By Benjamin Solomon, Staff Writer
The family of deceased former Patriots player Aaron Hernandez has recently decided to sue the NFL and the Patriots over his death. Why?
It was found in an autopsy that Hernandez had a severe case of chronic traumatic encephalopathy, or CTE, a disease that is associated with football. When he died, Hernandez was discovered to be the youngest person to ever be diagnosed with the disease (it can only be diagnosed after death).
The law suit seeks to gain compensation for Hernandez’s death, with his estate’s lawyers arguing that the CTE caused him to kill himself. For context, Hernandez committed suicide while in prison after being convicted of killing one person and two days after he was acquitted of killing two others. CTE is said to cause difficulty controlling emotions and moderate dementia, according to the New York Times. This might even explain (though not directly link) some of Hernandez’s actions beyond just his suicide.
The link between CTE and the Patriots and the NFL, is that the lawyers assert that the two groups knew the disease could result from the physical trauma common to football.
This is an important case for the NFL, and for all of sports really. If Hernandez’s estate wins, it will establish legal precedent that sports injuries are the fault of the sports organizations in charge. It would be hard to keep this narrowed down to only CTE deaths. This would likely give grounds for many athletes to sue their former teams and leagues for reparations because of their injuries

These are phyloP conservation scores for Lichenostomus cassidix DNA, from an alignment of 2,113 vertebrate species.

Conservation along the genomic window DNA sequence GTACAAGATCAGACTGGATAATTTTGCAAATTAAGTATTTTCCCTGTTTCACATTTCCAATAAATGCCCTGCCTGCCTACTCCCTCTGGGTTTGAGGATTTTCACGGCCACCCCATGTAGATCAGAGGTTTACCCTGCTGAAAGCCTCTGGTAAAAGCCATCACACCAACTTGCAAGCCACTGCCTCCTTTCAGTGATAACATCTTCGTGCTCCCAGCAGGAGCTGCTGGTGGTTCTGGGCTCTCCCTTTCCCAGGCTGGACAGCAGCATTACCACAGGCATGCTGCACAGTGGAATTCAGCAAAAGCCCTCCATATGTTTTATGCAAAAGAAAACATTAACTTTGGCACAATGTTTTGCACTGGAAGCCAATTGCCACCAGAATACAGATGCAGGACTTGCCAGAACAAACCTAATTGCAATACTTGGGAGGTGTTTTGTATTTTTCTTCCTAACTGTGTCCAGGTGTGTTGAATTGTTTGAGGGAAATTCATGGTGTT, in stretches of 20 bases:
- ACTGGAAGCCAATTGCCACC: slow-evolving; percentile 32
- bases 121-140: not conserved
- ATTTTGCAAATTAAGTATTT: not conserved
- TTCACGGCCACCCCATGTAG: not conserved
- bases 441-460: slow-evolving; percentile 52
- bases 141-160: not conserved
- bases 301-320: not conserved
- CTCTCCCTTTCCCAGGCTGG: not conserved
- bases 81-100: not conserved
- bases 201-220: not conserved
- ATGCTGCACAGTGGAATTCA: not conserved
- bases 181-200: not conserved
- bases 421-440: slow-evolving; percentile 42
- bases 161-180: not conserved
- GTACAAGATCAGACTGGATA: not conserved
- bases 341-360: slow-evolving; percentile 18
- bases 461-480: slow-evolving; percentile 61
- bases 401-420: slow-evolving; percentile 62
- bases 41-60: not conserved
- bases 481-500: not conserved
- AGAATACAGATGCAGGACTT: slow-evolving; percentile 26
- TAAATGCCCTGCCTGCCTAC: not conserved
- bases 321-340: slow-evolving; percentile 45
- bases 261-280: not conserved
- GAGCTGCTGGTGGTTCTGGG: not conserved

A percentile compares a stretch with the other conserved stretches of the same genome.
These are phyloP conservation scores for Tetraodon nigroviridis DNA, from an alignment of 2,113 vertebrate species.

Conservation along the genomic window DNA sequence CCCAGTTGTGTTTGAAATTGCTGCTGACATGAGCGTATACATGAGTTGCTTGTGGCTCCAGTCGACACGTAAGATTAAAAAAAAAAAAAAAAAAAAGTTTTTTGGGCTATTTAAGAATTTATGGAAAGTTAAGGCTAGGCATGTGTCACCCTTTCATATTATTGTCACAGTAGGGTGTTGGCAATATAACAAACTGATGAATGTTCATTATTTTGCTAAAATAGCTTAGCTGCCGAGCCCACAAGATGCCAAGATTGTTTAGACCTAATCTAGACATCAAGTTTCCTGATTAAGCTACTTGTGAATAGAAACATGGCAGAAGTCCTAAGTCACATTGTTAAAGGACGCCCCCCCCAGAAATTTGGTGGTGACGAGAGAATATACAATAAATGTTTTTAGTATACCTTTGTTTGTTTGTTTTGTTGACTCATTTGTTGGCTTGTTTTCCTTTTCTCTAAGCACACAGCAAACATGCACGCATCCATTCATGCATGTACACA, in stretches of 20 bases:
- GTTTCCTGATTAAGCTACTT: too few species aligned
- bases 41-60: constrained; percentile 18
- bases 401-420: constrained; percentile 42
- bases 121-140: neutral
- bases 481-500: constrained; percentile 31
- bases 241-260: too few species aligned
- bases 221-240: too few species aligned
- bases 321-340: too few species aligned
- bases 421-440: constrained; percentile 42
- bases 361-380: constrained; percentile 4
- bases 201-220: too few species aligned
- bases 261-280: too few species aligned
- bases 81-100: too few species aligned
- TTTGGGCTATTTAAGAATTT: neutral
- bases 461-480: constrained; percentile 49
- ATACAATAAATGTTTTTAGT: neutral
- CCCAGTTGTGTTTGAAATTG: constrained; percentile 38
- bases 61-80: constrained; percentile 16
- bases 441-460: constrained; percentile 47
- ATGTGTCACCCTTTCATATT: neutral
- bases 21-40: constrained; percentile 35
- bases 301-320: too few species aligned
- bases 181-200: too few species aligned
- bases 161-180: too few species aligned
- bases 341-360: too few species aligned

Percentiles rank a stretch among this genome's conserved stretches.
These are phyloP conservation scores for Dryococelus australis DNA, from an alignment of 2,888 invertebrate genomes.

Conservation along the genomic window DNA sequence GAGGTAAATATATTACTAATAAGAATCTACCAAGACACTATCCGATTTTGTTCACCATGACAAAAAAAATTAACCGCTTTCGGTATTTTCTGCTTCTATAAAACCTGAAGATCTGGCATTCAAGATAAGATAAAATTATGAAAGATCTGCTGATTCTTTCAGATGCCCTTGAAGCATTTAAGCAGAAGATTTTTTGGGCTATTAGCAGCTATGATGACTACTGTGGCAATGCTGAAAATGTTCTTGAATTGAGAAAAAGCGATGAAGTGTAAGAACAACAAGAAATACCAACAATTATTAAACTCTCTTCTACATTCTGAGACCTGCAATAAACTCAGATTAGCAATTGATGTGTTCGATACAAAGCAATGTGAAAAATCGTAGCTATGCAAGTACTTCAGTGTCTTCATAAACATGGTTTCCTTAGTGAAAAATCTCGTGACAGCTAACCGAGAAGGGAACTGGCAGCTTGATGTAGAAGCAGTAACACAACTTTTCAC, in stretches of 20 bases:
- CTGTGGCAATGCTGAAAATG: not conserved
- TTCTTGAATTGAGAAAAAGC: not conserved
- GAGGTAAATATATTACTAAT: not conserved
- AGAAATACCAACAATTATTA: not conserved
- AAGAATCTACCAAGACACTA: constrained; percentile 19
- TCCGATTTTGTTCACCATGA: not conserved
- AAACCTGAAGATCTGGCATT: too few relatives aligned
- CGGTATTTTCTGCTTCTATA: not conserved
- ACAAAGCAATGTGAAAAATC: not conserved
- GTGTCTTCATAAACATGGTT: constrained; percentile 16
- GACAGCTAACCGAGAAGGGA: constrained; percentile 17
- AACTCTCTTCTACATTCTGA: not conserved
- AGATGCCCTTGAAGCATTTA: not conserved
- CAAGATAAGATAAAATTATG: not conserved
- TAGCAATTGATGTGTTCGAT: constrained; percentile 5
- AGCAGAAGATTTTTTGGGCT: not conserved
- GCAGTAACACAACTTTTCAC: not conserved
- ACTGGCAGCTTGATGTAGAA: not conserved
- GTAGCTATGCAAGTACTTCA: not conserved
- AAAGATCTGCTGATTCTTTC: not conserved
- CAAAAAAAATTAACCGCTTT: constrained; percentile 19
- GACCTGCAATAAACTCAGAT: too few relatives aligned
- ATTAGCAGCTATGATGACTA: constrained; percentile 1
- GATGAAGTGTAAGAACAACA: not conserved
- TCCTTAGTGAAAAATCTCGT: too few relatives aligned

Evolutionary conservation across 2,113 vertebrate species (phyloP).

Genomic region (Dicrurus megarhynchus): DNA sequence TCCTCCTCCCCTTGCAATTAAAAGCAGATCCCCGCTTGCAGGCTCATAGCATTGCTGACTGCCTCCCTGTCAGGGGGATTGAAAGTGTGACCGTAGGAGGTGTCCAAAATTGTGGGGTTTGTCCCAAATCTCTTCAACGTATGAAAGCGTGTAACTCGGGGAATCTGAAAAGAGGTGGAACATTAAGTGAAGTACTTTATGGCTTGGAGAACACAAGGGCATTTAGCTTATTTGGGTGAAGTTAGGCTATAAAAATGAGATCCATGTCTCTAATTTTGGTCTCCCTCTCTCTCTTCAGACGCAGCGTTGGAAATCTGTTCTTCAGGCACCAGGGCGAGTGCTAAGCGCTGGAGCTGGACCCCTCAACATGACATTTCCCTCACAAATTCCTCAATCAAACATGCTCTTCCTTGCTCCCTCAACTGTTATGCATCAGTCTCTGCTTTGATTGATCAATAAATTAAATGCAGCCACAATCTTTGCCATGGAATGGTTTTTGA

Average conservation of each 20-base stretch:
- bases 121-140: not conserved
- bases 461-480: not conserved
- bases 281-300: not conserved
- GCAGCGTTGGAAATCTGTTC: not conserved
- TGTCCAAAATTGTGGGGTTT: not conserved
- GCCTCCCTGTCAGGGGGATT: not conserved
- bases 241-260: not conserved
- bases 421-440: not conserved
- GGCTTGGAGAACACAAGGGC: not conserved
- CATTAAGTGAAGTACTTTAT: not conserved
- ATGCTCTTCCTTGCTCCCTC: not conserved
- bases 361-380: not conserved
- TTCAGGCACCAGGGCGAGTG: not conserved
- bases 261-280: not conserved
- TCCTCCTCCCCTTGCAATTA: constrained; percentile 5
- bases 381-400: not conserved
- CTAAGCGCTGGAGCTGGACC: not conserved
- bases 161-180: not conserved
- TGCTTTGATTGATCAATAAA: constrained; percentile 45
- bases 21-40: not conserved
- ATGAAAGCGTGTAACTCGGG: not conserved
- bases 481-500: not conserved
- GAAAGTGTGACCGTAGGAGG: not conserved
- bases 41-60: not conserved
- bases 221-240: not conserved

If all it takes for the sports association to be responsible is knowledge of risk, what’s to stop an athlete for suing their school if they break their leg in a game? Previously common, accepted risks may become pushed onto the teams. This would almost certainly have some effect on professional sports.
Some of this blame-laying may have to do specifically with the disease CTE. It can be caused by concussions, which are an uncomfortable topic in the NFL.
The league knows concussions happen but they don’t do much more than require expensive helmets to attempt to protect against them. Is this enough?
The discussion doesn’t really exist, on a national scale. In the world of high school athletics, some parents and schools are questioning the safety of football, with the limited protection offered by available padding and helmets.
On the national scale, people seem to be afraid of the idea that their favorite sport may be killing and hurting people at an unacceptable rate. All sports have risks, but football seems to be riskier than other similarly common sports. Hernandez’s case is another reminder that maybe we should be questioning whether football is too dangerous to be letting anyone play, including our children.
Then again, if adult athletes are fine with the risks, should they be stopped from playing? Hardly. People aren’t forbidden from dangerous rock climbing or car racing, so those who want to play football shouldn’t be either. This leads the most important part of this case. Are athletes made well enough aware of the risk the of brain damage they may suffer? Is this the fault of the NFL and its teams?